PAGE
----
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Principal of Clarence Valley Anglican School, Karin Lisle. Image: Contributed

Connection between Art and Wellbeing in Schools

Student wellbeing has become a focus of educators as there continues to be an increase in mental health issues over recent years in schools that effect all aspects of schooling for students.

Since the advent of the COVID-19 virus there are growing concerns that students are not developing resilience and that the beginnings of lifelong mental health issues, including heightened levels of stress, are being found in younger and younger students. Although Visual Arts has been sidelined over the years when students aim for high marks in the HSC, the active participation of students in the field of Visual Arts has long been accepted to have positive effects on a student’s wellbeing, which then flows onto inspiring and motivating students in all areas of schooling.

Art has long been a vehicle to provide students with positive emotions as well as opening students up to creative expression and imagination. Through targeted research and brain imaging it has been discovered that art reduces levels of cortisol that are known to be markers of stress, and that art can induce a positive mental state in students. This can in turn increase not only creative thinking but higher academic performance.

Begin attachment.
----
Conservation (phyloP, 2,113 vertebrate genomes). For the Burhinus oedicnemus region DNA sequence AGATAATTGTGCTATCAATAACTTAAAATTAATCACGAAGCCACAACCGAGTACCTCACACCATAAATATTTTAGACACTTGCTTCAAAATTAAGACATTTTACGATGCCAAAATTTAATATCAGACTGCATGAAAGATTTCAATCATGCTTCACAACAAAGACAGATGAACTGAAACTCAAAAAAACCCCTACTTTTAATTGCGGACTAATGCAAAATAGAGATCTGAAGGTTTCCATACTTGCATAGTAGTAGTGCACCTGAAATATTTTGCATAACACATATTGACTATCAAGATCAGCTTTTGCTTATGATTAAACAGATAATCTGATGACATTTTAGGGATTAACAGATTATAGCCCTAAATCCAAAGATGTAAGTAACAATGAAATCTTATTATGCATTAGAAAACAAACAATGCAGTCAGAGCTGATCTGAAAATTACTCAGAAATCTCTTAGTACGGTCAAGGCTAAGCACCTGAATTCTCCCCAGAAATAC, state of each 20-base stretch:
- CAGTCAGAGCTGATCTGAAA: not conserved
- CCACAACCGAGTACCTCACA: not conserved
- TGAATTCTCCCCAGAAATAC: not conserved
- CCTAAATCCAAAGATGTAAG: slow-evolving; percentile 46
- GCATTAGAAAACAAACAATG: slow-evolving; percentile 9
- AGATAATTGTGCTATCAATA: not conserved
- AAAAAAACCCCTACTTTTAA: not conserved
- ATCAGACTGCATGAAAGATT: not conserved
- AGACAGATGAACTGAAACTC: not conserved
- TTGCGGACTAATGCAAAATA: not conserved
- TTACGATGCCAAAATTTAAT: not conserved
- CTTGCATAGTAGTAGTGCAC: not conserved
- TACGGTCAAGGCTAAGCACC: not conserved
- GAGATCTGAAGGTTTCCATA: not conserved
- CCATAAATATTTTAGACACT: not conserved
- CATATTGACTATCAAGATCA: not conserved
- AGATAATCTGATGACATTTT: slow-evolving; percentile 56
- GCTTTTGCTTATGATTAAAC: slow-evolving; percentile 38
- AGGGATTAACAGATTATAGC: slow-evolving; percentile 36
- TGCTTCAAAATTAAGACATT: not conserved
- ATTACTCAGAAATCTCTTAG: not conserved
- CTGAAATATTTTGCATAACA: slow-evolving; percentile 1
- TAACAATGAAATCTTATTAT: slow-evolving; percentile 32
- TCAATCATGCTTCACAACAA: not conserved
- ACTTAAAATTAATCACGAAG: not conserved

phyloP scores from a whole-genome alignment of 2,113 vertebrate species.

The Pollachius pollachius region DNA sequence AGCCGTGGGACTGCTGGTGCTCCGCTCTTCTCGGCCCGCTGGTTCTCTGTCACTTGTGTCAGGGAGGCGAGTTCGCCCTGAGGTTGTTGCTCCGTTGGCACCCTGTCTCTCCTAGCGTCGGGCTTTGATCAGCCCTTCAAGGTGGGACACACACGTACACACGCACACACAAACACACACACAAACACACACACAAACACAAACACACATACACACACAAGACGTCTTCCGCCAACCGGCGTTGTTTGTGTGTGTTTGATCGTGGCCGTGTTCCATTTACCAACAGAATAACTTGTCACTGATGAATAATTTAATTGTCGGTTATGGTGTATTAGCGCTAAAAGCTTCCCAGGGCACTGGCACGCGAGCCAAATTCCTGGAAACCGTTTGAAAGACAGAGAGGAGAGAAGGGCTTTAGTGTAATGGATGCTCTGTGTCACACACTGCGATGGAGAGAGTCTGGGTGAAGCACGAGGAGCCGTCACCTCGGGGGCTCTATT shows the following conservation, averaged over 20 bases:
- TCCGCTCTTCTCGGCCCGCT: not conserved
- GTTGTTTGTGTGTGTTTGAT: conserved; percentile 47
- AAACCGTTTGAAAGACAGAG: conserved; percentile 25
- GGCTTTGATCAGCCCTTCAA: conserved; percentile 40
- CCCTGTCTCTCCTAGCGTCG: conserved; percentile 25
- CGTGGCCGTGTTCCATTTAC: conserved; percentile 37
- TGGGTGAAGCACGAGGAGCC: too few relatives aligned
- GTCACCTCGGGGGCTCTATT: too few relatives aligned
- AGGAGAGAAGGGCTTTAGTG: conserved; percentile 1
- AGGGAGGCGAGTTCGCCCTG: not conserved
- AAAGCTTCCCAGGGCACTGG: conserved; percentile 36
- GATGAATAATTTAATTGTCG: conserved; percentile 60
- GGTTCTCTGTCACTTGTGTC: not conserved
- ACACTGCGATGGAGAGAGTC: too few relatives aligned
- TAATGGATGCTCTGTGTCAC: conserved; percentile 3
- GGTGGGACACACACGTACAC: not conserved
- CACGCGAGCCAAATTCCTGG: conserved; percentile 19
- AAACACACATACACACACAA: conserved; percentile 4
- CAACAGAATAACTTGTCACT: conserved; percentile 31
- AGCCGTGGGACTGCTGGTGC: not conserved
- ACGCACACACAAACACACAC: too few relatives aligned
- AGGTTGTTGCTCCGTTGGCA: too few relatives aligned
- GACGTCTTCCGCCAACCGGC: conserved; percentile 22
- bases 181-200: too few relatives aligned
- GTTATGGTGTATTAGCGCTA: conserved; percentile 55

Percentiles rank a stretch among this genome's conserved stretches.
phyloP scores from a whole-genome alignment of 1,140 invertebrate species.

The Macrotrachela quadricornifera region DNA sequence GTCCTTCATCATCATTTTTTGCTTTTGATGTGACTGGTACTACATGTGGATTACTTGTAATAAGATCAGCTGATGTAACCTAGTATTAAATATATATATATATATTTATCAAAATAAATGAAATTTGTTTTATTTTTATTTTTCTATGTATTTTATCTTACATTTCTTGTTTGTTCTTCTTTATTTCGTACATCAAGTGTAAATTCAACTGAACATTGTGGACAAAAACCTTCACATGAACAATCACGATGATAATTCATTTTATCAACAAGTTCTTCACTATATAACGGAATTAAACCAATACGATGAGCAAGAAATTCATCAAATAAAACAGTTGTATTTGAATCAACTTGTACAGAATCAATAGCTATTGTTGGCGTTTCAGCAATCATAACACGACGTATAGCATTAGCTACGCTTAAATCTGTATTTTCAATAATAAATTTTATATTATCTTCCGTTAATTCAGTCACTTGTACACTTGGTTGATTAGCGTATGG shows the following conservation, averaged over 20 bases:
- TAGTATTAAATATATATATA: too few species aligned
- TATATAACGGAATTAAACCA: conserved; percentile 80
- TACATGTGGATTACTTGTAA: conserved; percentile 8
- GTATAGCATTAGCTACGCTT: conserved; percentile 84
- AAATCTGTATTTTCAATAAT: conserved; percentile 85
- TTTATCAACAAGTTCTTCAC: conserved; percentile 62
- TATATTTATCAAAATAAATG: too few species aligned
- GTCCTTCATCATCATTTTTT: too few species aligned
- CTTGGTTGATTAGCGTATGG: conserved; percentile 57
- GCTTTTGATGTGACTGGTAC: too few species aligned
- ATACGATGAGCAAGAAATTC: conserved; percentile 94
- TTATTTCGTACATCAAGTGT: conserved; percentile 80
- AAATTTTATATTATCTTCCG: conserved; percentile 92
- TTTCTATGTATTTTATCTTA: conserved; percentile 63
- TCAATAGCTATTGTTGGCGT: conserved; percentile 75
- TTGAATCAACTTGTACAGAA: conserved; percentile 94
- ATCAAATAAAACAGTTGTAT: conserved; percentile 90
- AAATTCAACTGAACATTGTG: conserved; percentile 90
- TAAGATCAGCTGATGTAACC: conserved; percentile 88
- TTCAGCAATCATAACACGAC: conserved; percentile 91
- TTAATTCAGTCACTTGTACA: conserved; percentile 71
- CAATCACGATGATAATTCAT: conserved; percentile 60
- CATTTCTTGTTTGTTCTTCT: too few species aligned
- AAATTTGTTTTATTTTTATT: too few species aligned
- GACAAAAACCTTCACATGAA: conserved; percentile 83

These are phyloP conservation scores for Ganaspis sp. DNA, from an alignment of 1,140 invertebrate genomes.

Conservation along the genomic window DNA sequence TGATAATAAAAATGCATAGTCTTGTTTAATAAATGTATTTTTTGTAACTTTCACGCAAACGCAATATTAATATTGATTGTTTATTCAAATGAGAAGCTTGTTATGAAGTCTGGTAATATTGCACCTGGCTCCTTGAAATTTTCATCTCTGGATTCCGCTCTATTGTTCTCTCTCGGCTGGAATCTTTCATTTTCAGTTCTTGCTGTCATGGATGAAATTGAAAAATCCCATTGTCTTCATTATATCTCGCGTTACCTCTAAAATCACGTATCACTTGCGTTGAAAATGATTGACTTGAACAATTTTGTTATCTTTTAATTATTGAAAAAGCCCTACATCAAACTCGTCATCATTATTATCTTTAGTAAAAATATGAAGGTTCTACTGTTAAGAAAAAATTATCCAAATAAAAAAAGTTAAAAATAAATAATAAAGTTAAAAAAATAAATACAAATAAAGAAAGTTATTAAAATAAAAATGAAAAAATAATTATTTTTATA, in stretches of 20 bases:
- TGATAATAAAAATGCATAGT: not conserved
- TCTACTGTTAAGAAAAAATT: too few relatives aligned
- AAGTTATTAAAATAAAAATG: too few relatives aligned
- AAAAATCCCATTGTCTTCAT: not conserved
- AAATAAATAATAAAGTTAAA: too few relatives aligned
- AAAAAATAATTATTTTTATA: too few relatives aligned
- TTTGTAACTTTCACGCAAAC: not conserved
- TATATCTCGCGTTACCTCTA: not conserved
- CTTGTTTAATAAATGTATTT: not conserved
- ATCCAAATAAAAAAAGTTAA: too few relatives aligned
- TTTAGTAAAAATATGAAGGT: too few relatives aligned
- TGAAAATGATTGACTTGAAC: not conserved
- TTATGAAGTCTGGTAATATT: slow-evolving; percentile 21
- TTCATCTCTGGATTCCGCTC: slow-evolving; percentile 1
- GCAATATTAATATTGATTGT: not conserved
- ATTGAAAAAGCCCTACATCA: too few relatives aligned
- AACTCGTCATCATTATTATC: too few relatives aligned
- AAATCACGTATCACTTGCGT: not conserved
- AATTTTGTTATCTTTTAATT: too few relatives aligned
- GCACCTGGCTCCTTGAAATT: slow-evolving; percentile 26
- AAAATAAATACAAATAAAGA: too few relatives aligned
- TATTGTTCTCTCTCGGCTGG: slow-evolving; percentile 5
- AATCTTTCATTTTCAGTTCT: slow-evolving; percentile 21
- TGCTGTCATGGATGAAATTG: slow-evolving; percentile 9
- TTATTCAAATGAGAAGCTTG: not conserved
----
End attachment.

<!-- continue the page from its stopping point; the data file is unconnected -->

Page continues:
Researchers have discovered that Art teaches students to problem-solve and to increase decision-making skills. “Creativity also promotes identity development, helping students find their ‘place’ in the world.” An understanding of the world is developed within an art program as well as providing students with the tools to create positive relationships, connections to others and to the environment, to developing positive achievements and nurturing positive emotions. This in itself has a positive impact on student mental health and overall wellbeing.

 

For more information, contact Clarence Valley Anglican School on 02 6642 2011.

 

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